The discovery of previously unknown populations of the greater bamboo lemur has led to this species being removed from the list of the world’s 25 most endangered primates, according to the Aspinall Foundation.
Back from the brink
These recent discoveries, in combination with targeted conservation efforts, have boosted the known population of the greater bamboo lemur to more than 300 individuals. Given that the species was believed to be extinct in the 1970s, this news has delighted conservationists, particularly Damian Aspinall, head of the Aspinall Foundation, a charity which initiated a species survival plan for the threatened lemur.
“Madagascar is the number one priority in the world for the conservation of primate diversity and the greater bamboo lemur was, until recently, a symbol of the threats facing this remarkable island,” he said. “Now the species symbolises what can be achieved with vision, passion and tireless commitment to locally relevant conservation.”
Not out of the woods
There is no doubt that these latest discoveries mark a step in the right direction for the future survival of the greater bamboo lemur, the largest of Madagascar’s endemic bamboo lemurs. However, the species is not out of the woods yet.
According to the IUCN Red List of Threatened Species, more than 90% of Madagascar’s lemur species are considered to be at risk of extinction, and the greater bamboo lemur is no exception. It is classified as Critically Endangered on the IUCN Red List, with the destruction of its montane rainforest habitat in eastern Madagascar cited as a major threat.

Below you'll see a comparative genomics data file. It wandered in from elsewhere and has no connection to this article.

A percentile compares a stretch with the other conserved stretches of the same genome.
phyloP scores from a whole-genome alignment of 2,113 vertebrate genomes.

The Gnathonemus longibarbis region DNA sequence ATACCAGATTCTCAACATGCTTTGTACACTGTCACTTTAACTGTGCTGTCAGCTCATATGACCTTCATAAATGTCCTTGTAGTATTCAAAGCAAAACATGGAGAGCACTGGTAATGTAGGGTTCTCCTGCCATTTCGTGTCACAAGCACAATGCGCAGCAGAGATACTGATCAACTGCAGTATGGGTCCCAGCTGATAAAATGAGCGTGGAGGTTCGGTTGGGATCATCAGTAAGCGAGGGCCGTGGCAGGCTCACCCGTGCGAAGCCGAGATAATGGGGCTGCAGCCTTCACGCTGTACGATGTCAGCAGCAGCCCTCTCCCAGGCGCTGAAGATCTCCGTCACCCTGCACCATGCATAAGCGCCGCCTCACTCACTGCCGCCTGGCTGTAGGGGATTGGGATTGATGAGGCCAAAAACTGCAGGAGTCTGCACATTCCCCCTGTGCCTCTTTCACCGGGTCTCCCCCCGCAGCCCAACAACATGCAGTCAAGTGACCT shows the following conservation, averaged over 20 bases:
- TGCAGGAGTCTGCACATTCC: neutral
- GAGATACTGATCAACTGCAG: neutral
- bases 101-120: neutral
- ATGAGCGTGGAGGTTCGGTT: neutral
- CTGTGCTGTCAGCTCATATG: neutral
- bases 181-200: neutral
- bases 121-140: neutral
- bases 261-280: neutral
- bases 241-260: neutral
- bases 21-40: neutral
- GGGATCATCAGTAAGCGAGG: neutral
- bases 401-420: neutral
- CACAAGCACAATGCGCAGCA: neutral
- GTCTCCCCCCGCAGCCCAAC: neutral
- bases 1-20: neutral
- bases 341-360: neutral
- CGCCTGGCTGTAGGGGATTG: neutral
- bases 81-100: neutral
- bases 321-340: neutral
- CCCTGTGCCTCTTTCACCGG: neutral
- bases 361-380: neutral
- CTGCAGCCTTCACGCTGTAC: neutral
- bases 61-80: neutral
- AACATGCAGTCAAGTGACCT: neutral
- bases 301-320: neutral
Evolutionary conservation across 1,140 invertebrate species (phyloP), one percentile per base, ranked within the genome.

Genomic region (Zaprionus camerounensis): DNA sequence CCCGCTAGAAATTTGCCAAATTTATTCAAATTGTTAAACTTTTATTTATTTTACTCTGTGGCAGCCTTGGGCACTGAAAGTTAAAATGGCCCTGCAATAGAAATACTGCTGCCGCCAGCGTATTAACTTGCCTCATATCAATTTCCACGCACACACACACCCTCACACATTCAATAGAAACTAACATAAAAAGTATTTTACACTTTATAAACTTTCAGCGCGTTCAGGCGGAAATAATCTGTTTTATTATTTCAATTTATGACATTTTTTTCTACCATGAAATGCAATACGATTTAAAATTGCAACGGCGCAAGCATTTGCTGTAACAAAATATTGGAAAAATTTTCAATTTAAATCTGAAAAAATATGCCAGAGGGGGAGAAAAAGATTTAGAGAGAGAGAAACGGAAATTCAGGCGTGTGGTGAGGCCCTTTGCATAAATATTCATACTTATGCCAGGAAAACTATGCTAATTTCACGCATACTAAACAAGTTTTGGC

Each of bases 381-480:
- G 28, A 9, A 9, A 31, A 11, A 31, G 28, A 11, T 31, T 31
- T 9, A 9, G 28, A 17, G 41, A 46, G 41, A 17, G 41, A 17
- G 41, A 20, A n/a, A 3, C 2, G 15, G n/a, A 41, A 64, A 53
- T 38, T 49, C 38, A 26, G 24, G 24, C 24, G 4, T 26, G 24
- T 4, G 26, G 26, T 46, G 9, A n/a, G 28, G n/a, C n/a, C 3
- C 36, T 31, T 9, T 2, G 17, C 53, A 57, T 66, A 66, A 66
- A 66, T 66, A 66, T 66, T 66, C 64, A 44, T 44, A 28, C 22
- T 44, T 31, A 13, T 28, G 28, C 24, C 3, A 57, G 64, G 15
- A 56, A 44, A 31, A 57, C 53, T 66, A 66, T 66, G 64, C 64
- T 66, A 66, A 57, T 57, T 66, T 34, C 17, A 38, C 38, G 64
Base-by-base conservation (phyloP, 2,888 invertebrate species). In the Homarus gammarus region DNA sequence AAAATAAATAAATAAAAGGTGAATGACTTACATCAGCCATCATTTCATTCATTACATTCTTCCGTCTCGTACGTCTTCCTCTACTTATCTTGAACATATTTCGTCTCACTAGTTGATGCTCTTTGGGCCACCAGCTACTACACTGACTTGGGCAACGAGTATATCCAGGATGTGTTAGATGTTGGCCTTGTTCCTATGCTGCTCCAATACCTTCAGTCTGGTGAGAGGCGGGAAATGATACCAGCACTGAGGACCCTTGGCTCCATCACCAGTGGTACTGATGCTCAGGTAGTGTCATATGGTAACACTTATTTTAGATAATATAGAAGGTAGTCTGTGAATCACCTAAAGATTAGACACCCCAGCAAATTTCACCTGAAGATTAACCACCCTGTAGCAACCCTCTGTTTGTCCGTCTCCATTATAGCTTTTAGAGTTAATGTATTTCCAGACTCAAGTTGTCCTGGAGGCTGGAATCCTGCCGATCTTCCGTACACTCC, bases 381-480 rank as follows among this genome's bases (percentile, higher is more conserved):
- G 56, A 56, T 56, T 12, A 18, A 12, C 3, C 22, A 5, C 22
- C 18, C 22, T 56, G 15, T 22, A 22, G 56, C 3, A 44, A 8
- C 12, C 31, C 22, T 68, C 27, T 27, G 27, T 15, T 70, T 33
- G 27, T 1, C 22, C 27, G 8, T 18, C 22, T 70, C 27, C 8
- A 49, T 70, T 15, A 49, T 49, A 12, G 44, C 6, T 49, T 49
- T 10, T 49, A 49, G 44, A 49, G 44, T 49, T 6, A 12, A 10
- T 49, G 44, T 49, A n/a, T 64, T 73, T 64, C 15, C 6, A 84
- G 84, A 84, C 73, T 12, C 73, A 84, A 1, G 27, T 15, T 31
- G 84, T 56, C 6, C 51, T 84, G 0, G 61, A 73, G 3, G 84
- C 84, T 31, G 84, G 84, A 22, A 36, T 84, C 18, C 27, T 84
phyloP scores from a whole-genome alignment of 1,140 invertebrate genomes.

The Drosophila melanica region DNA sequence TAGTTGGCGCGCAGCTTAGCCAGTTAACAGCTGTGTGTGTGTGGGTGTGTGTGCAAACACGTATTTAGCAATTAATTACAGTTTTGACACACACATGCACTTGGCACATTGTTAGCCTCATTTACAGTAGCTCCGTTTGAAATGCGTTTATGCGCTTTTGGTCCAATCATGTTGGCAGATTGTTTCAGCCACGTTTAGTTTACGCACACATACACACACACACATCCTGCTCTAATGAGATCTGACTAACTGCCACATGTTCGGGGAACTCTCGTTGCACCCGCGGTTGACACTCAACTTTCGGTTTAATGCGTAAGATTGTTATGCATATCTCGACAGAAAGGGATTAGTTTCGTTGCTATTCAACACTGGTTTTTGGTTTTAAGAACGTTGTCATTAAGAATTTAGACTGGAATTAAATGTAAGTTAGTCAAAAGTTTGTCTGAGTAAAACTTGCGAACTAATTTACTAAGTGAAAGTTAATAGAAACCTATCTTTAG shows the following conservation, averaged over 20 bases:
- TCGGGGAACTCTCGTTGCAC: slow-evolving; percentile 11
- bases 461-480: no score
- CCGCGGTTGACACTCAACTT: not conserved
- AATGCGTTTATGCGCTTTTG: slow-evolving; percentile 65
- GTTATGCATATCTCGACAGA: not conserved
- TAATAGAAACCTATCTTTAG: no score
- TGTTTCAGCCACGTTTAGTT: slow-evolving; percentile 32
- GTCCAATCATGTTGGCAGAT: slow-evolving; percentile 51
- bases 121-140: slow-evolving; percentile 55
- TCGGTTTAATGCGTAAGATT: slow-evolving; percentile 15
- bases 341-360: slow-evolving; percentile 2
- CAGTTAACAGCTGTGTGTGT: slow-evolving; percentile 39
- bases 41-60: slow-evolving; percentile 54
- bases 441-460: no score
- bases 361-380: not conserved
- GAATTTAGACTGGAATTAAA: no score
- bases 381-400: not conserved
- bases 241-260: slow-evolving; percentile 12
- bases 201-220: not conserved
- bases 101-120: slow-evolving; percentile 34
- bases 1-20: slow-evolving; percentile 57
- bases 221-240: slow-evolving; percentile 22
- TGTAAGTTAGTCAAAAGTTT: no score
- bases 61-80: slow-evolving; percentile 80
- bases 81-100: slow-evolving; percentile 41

The greater bamboo lemur, or ‘panda lemur’ as it is sometimes known, is one of three species of bamboo lemur in Madagascar. While all three species rely on bamboo to survive, they are able to co-exist by having specialised feeding habits, each eating different species of bamboo, or different parts of the plant. Incredibly, the golden bamboo lemur (Hapalemur aureus) is able to eat the cyanide-containing leaf bases, shoots and piths of new-growth giant bamboo, and on a daily basis ingests enough cyanide to kill three men.
Madagascar – from carnage to conservation
Habitat loss remains a key threat to many of Madagascar’s endemic primates, with the vast majority of the island’s forests having been cleared and destroyed for subsistence agriculture. However, the good news is that conservation is now moving to the fore and becoming a focus for the country.
Thanks to involvement by scientists and conservationists, funding from donors, and leadership in local communities as well as the national government, Madagascar is turning into a model for conservation. Its deforestation rate has decreased significantly since the early 1990s, creating a glimmer of hope for the greater bamboo lemur and all other Madagascan endemics.
Read more on this story at Mongabay.com – Greater bamboo lemur removed from ‘most endangered primates’ list.
Learn more about the latest list of the world’s 25 most endangered primates.
Find out more about the greater bamboo lemur on ARKive.
Kathryn Pintus, ARKive Text Author